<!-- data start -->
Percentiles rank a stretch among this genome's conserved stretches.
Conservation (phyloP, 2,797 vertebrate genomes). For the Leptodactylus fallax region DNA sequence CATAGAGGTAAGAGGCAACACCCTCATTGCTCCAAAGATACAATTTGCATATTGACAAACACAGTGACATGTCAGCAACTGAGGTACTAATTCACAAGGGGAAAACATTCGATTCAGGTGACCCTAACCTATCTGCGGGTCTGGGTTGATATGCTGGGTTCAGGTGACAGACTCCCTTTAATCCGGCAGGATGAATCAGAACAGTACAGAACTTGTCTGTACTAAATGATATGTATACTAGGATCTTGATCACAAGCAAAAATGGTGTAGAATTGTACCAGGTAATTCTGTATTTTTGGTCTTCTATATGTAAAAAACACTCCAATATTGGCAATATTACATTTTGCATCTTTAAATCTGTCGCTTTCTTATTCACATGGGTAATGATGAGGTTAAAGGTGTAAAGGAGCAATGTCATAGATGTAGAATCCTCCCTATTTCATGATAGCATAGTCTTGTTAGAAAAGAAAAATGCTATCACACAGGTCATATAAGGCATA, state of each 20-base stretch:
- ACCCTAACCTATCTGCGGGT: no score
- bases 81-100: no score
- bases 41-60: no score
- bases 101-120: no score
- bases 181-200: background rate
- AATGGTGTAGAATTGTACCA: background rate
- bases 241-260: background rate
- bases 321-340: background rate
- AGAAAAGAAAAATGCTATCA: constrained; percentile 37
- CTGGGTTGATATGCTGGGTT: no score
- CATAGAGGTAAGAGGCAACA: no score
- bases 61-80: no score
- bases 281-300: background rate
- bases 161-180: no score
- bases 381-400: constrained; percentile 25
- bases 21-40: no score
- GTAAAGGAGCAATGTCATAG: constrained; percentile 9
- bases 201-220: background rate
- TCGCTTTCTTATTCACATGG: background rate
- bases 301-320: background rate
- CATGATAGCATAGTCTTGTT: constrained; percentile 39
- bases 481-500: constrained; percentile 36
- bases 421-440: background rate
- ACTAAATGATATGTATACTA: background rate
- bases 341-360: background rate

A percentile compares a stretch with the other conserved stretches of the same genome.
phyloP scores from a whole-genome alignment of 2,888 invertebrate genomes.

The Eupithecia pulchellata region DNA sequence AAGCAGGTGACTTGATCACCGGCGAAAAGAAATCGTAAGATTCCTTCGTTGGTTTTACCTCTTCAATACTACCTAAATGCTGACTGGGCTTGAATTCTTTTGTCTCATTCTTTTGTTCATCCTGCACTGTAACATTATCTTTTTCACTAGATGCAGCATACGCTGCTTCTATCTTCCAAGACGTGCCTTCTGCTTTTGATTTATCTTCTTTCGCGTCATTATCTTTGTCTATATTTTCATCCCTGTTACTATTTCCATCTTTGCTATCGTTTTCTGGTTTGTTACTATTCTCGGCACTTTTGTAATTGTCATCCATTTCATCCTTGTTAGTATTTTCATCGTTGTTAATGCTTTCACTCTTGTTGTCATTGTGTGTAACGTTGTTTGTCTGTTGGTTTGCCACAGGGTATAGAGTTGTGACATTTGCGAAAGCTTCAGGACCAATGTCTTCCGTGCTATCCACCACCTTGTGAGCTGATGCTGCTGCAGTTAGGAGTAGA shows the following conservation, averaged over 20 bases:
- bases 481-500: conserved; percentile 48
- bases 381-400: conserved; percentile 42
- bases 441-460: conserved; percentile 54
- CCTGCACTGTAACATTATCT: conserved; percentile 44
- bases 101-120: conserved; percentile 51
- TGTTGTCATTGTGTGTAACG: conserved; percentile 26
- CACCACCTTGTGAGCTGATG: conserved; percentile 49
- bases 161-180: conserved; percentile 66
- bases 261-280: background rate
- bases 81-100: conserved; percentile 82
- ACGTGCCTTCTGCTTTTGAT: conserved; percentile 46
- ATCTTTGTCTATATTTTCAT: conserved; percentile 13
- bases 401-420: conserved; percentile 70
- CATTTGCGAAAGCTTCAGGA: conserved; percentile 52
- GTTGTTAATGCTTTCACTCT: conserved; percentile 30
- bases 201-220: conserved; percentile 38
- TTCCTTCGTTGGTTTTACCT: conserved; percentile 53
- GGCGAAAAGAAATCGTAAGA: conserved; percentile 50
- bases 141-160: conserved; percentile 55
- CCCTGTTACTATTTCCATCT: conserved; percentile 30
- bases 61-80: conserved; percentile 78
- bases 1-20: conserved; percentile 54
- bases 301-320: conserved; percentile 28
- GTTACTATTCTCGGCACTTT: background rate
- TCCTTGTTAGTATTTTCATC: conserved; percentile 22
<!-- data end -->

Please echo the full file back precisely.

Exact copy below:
Percentiles rank a stretch among this genome's conserved stretches.
Conservation (phyloP, 2,797 vertebrate genomes). For the Leptodactylus fallax region DNA sequence CATAGAGGTAAGAGGCAACACCCTCATTGCTCCAAAGATACAATTTGCATATTGACAAACACAGTGACATGTCAGCAACTGAGGTACTAATTCACAAGGGGAAAACATTCGATTCAGGTGACCCTAACCTATCTGCGGGTCTGGGTTGATATGCTGGGTTCAGGTGACAGACTCCCTTTAATCCGGCAGGATGAATCAGAACAGTACAGAACTTGTCTGTACTAAATGATATGTATACTAGGATCTTGATCACAAGCAAAAATGGTGTAGAATTGTACCAGGTAATTCTGTATTTTTGGTCTTCTATATGTAAAAAACACTCCAATATTGGCAATATTACATTTTGCATCTTTAAATCTGTCGCTTTCTTATTCACATGGGTAATGATGAGGTTAAAGGTGTAAAGGAGCAATGTCATAGATGTAGAATCCTCCCTATTTCATGATAGCATAGTCTTGTTAGAAAAGAAAAATGCTATCACACAGGTCATATAAGGCATA, state of each 20-base stretch:
- ACCCTAACCTATCTGCGGGT: no score
- bases 81-100: no score
- bases 41-60: no score
- bases 101-120: no score
- bases 181-200: background rate
- AATGGTGTAGAATTGTACCA: background rate
- bases 241-260: background rate
- bases 321-340: background rate
- AGAAAAGAAAAATGCTATCA: constrained; percentile 37
- CTGGGTTGATATGCTGGGTT: no score
- CATAGAGGTAAGAGGCAACA: no score
- bases 61-80: no score
- bases 281-300: background rate
- bases 161-180: no score
- bases 381-400: constrained; percentile 25
- bases 21-40: no score
- GTAAAGGAGCAATGTCATAG: constrained; percentile 9
- bases 201-220: background rate
- TCGCTTTCTTATTCACATGG: background rate
- bases 301-320: background rate
- CATGATAGCATAGTCTTGTT: constrained; percentile 39
- bases 481-500: constrained; percentile 36
- bases 421-440: background rate
- ACTAAATGATATGTATACTA: background rate
- bases 341-360: background rate

A percentile compares a stretch with the other conserved stretches of the same genome.
phyloP scores from a whole-genome alignment of 2,888 invertebrate genomes.

The Eupithecia pulchellata region DNA sequence AAGCAGGTGACTTGATCACCGGCGAAAAGAAATCGTAAGATTCCTTCGTTGGTTTTACCTCTTCAATACTACCTAAATGCTGACTGGGCTTGAATTCTTTTGTCTCATTCTTTTGTTCATCCTGCACTGTAACATTATCTTTTTCACTAGATGCAGCATACGCTGCTTCTATCTTCCAAGACGTGCCTTCTGCTTTTGATTTATCTTCTTTCGCGTCATTATCTTTGTCTATATTTTCATCCCTGTTACTATTTCCATCTTTGCTATCGTTTTCTGGTTTGTTACTATTCTCGGCACTTTTGTAATTGTCATCCATTTCATCCTTGTTAGTATTTTCATCGTTGTTAATGCTTTCACTCTTGTTGTCATTGTGTGTAACGTTGTTTGTCTGTTGGTTTGCCACAGGGTATAGAGTTGTGACATTTGCGAAAGCTTCAGGACCAATGTCTTCCGTGCTATCCACCACCTTGTGAGCTGATGCTGCTGCAGTTAGGAGTAGA shows the following conservation, averaged over 20 bases:
- bases 481-500: conserved; percentile 48
- bases 381-400: conserved; percentile 42
- bases 441-460: conserved; percentile 54
- CCTGCACTGTAACATTATCT: conserved; percentile 44
- bases 101-120: conserved; percentile 51
- TGTTGTCATTGTGTGTAACG: conserved; percentile 26
- CACCACCTTGTGAGCTGATG: conserved; percentile 49
- bases 161-180: conserved; percentile 66
- bases 261-280: background rate
- bases 81-100: conserved; percentile 82
- ACGTGCCTTCTGCTTTTGAT: conserved; percentile 46
- ATCTTTGTCTATATTTTCAT: conserved; percentile 13
- bases 401-420: conserved; percentile 70
- CATTTGCGAAAGCTTCAGGA: conserved; percentile 52
- GTTGTTAATGCTTTCACTCT: conserved; percentile 30
- bases 201-220: conserved; percentile 38
- TTCCTTCGTTGGTTTTACCT: conserved; percentile 53
- GGCGAAAAGAAATCGTAAGA: conserved; percentile 50
- bases 141-160: conserved; percentile 55
- CCCTGTTACTATTTCCATCT: conserved; percentile 30
- bases 61-80: conserved; percentile 78
- bases 1-20: conserved; percentile 54
- bases 301-320: conserved; percentile 28
- GTTACTATTCTCGGCACTTT: background rate
- TCCTTGTTAGTATTTTCATC: conserved; percentile 22